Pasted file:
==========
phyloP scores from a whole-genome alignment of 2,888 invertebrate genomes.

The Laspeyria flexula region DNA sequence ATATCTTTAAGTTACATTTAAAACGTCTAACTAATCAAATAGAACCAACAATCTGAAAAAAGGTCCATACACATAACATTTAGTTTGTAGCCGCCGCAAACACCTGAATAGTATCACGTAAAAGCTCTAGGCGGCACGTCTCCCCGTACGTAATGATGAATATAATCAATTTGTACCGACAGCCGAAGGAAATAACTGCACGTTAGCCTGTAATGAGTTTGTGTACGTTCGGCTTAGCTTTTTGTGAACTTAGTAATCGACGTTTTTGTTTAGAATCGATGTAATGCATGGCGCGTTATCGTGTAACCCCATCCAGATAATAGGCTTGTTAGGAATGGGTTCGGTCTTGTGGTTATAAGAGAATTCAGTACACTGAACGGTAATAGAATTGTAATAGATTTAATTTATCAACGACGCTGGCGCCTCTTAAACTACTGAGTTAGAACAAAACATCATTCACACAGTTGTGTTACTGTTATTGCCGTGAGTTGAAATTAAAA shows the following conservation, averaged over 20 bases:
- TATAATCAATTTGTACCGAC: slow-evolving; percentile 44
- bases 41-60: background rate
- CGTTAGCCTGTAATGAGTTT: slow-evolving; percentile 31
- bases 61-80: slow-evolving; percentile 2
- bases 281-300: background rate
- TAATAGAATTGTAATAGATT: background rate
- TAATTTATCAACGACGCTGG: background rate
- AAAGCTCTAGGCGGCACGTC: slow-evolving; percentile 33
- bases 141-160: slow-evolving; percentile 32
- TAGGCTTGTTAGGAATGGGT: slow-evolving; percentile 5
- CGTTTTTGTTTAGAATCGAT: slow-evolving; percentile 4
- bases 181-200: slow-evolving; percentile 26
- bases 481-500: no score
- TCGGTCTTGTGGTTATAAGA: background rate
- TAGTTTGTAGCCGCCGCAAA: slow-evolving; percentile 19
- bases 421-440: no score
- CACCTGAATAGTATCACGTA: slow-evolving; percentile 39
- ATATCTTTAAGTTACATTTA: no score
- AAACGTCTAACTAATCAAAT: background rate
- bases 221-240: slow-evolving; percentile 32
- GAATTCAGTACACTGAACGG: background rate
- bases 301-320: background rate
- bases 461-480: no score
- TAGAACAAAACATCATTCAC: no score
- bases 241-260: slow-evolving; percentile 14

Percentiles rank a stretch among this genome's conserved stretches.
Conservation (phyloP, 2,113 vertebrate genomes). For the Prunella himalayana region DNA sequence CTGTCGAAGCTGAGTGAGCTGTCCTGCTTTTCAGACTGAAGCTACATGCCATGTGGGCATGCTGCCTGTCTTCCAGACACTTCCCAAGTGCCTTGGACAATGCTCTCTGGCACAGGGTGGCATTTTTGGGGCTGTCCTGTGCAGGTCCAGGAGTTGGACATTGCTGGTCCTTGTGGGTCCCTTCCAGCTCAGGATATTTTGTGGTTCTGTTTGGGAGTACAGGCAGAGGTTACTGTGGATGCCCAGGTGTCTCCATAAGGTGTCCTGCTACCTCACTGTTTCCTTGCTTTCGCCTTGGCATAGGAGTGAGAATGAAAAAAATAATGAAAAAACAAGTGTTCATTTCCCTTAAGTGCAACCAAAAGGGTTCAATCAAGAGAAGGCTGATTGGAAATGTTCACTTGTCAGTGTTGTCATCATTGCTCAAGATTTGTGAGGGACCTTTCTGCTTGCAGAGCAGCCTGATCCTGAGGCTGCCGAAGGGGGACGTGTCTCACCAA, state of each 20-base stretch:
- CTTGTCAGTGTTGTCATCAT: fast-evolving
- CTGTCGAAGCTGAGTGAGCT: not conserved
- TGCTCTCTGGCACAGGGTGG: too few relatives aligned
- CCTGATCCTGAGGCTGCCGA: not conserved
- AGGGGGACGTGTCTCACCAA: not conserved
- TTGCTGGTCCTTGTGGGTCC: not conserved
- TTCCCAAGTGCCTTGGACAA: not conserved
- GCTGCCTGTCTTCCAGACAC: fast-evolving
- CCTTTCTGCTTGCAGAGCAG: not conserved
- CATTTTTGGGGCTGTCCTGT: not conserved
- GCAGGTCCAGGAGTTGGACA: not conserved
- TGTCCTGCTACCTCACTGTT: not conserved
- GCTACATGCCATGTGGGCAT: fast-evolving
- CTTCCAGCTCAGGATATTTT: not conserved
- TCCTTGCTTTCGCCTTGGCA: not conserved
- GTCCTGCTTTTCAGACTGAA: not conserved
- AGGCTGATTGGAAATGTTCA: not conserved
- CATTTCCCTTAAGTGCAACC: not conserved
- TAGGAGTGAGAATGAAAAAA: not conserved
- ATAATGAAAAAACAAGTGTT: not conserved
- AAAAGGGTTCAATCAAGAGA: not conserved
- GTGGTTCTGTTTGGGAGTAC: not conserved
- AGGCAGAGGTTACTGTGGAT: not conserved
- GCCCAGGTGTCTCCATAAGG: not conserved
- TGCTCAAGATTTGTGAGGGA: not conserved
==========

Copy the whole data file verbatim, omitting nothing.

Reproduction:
phyloP scores from a whole-genome alignment of 2,888 invertebrate genomes.

The Laspeyria flexula region DNA sequence ATATCTTTAAGTTACATTTAAAACGTCTAACTAATCAAATAGAACCAACAATCTGAAAAAAGGTCCATACACATAACATTTAGTTTGTAGCCGCCGCAAACACCTGAATAGTATCACGTAAAAGCTCTAGGCGGCACGTCTCCCCGTACGTAATGATGAATATAATCAATTTGTACCGACAGCCGAAGGAAATAACTGCACGTTAGCCTGTAATGAGTTTGTGTACGTTCGGCTTAGCTTTTTGTGAACTTAGTAATCGACGTTTTTGTTTAGAATCGATGTAATGCATGGCGCGTTATCGTGTAACCCCATCCAGATAATAGGCTTGTTAGGAATGGGTTCGGTCTTGTGGTTATAAGAGAATTCAGTACACTGAACGGTAATAGAATTGTAATAGATTTAATTTATCAACGACGCTGGCGCCTCTTAAACTACTGAGTTAGAACAAAACATCATTCACACAGTTGTGTTACTGTTATTGCCGTGAGTTGAAATTAAAA shows the following conservation, averaged over 20 bases:
- TATAATCAATTTGTACCGAC: slow-evolving; percentile 44
- bases 41-60: background rate
- CGTTAGCCTGTAATGAGTTT: slow-evolving; percentile 31
- bases 61-80: slow-evolving; percentile 2
- bases 281-300: background rate
- TAATAGAATTGTAATAGATT: background rate
- TAATTTATCAACGACGCTGG: background rate
- AAAGCTCTAGGCGGCACGTC: slow-evolving; percentile 33
- bases 141-160: slow-evolving; percentile 32
- TAGGCTTGTTAGGAATGGGT: slow-evolving; percentile 5
- CGTTTTTGTTTAGAATCGAT: slow-evolving; percentile 4
- bases 181-200: slow-evolving; percentile 26
- bases 481-500: no score
- TCGGTCTTGTGGTTATAAGA: background rate
- TAGTTTGTAGCCGCCGCAAA: slow-evolving; percentile 19
- bases 421-440: no score
- CACCTGAATAGTATCACGTA: slow-evolving; percentile 39
- ATATCTTTAAGTTACATTTA: no score
- AAACGTCTAACTAATCAAAT: background rate
- bases 221-240: slow-evolving; percentile 32
- GAATTCAGTACACTGAACGG: background rate
- bases 301-320: background rate
- bases 461-480: no score
- TAGAACAAAACATCATTCAC: no score
- bases 241-260: slow-evolving; percentile 14

Percentiles rank a stretch among this genome's conserved stretches.
Conservation (phyloP, 2,113 vertebrate genomes). For the Prunella himalayana region DNA sequence CTGTCGAAGCTGAGTGAGCTGTCCTGCTTTTCAGACTGAAGCTACATGCCATGTGGGCATGCTGCCTGTCTTCCAGACACTTCCCAAGTGCCTTGGACAATGCTCTCTGGCACAGGGTGGCATTTTTGGGGCTGTCCTGTGCAGGTCCAGGAGTTGGACATTGCTGGTCCTTGTGGGTCCCTTCCAGCTCAGGATATTTTGTGGTTCTGTTTGGGAGTACAGGCAGAGGTTACTGTGGATGCCCAGGTGTCTCCATAAGGTGTCCTGCTACCTCACTGTTTCCTTGCTTTCGCCTTGGCATAGGAGTGAGAATGAAAAAAATAATGAAAAAACAAGTGTTCATTTCCCTTAAGTGCAACCAAAAGGGTTCAATCAAGAGAAGGCTGATTGGAAATGTTCACTTGTCAGTGTTGTCATCATTGCTCAAGATTTGTGAGGGACCTTTCTGCTTGCAGAGCAGCCTGATCCTGAGGCTGCCGAAGGGGGACGTGTCTCACCAA, state of each 20-base stretch:
- CTTGTCAGTGTTGTCATCAT: fast-evolving
- CTGTCGAAGCTGAGTGAGCT: not conserved
- TGCTCTCTGGCACAGGGTGG: too few relatives aligned
- CCTGATCCTGAGGCTGCCGA: not conserved
- AGGGGGACGTGTCTCACCAA: not conserved
- TTGCTGGTCCTTGTGGGTCC: not conserved
- TTCCCAAGTGCCTTGGACAA: not conserved
- GCTGCCTGTCTTCCAGACAC: fast-evolving
- CCTTTCTGCTTGCAGAGCAG: not conserved
- CATTTTTGGGGCTGTCCTGT: not conserved
- GCAGGTCCAGGAGTTGGACA: not conserved
- TGTCCTGCTACCTCACTGTT: not conserved
- GCTACATGCCATGTGGGCAT: fast-evolving
- CTTCCAGCTCAGGATATTTT: not conserved
- TCCTTGCTTTCGCCTTGGCA: not conserved
- GTCCTGCTTTTCAGACTGAA: not conserved
- AGGCTGATTGGAAATGTTCA: not conserved
- CATTTCCCTTAAGTGCAACC: not conserved
- TAGGAGTGAGAATGAAAAAA: not conserved
- ATAATGAAAAAACAAGTGTT: not conserved
- AAAAGGGTTCAATCAAGAGA: not conserved
- GTGGTTCTGTTTGGGAGTAC: not conserved
- AGGCAGAGGTTACTGTGGAT: not conserved
- GCCCAGGTGTCTCCATAAGG: not conserved
- TGCTCAAGATTTGTGAGGGA: not conserved